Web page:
Grayson County Sheriff Tom Watt told county commissioners Tuesday that the COVID-19 situation at the Grayson County Jail is still a serious one.
Numerous members of our staff are still out, he said, but Watt is expecting some of those staff members to be able to return to work at the end of the week because they will have been quarantined the appropriate amount of time.
"We have 101 employees over there and they (those who were present) represent them," he said as he looked toward his staffers seated in socially distancing appropriate seats in the courtroom Tuesday.
He said staff he brought with him are the people responsible for trying to keep as much distance as possible between the sick and healthy people at the jail.
"We've had some that are completely asymptomatic and we have one that in a text conversation, because I didn't want her to waste any of that precious breath she had, said she felt like she was going to die," Watt said. He said that employee has not had to seek treatment at a local hospital.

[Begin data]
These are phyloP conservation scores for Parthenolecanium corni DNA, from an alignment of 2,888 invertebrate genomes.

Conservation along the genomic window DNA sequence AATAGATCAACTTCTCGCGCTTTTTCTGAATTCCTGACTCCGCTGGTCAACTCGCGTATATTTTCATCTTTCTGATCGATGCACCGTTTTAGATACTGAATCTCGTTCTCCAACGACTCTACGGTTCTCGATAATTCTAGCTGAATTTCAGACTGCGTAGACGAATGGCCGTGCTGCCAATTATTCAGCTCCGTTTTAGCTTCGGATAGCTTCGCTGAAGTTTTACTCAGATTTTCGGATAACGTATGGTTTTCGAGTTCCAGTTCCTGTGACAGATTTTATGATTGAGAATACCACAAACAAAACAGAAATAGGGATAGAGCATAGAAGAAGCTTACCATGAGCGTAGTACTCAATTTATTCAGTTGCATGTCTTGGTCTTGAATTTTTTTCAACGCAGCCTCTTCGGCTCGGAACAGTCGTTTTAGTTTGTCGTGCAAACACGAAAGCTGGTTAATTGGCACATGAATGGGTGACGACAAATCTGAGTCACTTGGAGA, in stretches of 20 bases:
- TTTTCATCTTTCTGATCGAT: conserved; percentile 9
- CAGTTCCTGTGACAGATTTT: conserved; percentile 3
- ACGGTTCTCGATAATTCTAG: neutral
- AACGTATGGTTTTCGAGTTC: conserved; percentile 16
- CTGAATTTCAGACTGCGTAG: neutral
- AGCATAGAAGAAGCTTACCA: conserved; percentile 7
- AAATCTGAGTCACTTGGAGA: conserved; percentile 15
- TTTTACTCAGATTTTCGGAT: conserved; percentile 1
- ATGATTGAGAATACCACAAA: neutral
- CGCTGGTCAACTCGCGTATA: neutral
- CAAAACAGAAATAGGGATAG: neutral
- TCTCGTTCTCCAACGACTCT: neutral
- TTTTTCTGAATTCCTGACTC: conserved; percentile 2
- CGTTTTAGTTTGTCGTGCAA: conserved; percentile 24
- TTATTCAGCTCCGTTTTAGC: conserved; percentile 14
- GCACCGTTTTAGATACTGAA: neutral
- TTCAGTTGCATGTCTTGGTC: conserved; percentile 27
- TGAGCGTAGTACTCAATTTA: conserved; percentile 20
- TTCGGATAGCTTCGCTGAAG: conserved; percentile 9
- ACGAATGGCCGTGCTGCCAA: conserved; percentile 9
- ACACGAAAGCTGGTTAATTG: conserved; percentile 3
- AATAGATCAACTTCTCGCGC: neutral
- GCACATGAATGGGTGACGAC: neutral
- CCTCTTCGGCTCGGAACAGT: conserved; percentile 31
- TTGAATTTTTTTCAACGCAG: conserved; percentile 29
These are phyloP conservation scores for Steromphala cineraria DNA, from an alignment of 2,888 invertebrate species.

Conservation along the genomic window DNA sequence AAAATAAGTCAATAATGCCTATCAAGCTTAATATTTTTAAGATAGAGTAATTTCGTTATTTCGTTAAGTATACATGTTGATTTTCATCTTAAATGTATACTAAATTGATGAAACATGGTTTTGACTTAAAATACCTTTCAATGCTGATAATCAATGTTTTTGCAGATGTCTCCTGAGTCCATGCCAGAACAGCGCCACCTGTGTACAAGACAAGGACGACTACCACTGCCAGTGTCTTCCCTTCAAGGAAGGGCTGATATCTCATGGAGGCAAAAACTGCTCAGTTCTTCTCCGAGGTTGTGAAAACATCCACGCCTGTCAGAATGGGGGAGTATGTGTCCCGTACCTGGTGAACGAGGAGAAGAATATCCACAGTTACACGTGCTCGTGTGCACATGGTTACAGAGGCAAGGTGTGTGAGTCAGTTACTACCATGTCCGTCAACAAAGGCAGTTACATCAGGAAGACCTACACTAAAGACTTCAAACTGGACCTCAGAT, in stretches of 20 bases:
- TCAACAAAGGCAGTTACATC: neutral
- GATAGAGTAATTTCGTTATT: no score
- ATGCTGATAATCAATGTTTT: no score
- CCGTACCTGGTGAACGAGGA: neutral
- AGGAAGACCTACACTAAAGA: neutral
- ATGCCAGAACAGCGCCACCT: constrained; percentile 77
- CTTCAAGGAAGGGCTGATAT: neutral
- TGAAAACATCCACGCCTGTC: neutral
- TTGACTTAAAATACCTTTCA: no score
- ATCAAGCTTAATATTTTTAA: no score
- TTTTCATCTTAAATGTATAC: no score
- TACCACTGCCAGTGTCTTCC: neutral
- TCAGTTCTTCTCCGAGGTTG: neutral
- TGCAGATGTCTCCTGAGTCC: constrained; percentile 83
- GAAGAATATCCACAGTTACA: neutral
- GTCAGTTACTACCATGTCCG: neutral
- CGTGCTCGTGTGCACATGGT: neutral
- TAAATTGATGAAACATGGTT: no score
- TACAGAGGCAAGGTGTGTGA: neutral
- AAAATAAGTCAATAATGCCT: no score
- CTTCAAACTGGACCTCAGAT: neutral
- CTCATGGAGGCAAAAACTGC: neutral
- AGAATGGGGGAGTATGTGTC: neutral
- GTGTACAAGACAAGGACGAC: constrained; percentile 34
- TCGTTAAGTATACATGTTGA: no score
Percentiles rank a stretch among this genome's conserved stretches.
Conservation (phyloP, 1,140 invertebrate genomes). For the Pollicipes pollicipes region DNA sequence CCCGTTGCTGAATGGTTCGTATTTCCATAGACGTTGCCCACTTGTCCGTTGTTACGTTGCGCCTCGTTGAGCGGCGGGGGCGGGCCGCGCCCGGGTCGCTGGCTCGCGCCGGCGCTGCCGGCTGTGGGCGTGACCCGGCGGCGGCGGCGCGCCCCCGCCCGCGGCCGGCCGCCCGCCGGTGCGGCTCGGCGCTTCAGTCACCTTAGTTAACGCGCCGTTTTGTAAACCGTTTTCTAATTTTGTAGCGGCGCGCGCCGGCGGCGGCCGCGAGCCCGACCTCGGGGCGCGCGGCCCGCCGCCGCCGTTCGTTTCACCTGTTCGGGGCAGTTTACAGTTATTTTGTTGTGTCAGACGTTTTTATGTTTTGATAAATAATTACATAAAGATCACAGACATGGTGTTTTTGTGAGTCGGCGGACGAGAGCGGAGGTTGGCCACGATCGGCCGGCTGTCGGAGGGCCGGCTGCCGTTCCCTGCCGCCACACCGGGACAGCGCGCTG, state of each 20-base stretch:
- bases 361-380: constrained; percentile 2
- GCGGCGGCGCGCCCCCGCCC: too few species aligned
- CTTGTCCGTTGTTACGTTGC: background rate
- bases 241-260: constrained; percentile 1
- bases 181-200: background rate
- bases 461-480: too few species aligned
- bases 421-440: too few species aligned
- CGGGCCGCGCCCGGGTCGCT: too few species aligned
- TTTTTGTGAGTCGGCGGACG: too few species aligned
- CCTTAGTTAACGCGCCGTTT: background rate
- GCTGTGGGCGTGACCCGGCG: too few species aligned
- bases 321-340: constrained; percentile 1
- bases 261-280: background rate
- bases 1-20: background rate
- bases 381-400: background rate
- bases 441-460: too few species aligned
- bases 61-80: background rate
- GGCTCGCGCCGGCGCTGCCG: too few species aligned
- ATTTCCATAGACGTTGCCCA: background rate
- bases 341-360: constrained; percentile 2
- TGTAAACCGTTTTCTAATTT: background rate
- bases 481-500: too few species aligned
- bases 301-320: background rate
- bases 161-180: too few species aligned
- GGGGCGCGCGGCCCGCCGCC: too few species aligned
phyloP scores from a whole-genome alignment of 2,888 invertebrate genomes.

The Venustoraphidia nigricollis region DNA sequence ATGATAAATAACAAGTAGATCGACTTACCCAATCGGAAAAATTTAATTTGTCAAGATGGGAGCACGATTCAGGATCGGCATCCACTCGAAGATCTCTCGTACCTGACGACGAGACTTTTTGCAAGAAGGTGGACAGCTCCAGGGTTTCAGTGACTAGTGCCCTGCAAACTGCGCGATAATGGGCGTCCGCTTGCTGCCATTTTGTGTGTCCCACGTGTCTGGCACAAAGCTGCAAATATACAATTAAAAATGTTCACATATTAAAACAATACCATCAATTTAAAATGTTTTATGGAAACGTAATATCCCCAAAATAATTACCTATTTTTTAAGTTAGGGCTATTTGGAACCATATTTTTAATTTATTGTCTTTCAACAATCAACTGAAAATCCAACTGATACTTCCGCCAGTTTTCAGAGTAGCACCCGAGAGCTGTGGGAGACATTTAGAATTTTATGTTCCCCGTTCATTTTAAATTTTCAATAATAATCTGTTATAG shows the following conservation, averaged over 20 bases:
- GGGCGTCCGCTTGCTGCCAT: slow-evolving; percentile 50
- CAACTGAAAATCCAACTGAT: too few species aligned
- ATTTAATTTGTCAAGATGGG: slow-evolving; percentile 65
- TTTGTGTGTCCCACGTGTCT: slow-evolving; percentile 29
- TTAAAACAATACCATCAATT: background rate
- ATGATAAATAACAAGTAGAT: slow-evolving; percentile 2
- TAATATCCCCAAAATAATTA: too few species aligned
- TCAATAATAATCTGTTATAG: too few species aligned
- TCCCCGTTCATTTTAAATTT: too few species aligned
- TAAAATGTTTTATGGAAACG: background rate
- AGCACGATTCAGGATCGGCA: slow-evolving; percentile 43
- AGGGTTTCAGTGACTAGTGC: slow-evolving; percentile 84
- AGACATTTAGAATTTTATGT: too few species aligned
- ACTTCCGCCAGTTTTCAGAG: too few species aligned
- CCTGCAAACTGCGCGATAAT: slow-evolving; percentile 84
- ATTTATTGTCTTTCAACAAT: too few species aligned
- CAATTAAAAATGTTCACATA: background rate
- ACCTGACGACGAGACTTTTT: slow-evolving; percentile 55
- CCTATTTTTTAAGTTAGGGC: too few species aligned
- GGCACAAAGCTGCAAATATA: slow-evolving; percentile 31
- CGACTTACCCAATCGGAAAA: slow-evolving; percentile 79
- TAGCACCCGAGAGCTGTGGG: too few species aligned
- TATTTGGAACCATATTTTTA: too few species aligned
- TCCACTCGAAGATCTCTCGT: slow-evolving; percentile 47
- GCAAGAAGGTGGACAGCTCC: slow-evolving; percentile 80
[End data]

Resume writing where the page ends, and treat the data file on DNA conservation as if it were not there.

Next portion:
Although he is hopeful for a turn around at the end of the week, Watt said, he can't rule out people being recontaminated.
"We don't have a lot of space in there," he said. "We can't isolate and we can't quarantine as they come in. We just don't have the space," he added.
Information posted on the Grayson County Office of Emergency Management's Facebook page showed that there were, on Monday, 53 cases of the virus at the jail. That includes both inmates and staff.
Grayson County Commissioner Jeff Whitmire said despite the increase, last week, in the number of cases at the jail, the number of increased cases elsewhere in the county continues to stayed pretty stable.
"We have not had the surge that in cases among the population that our neighbors to the south have had," he said.
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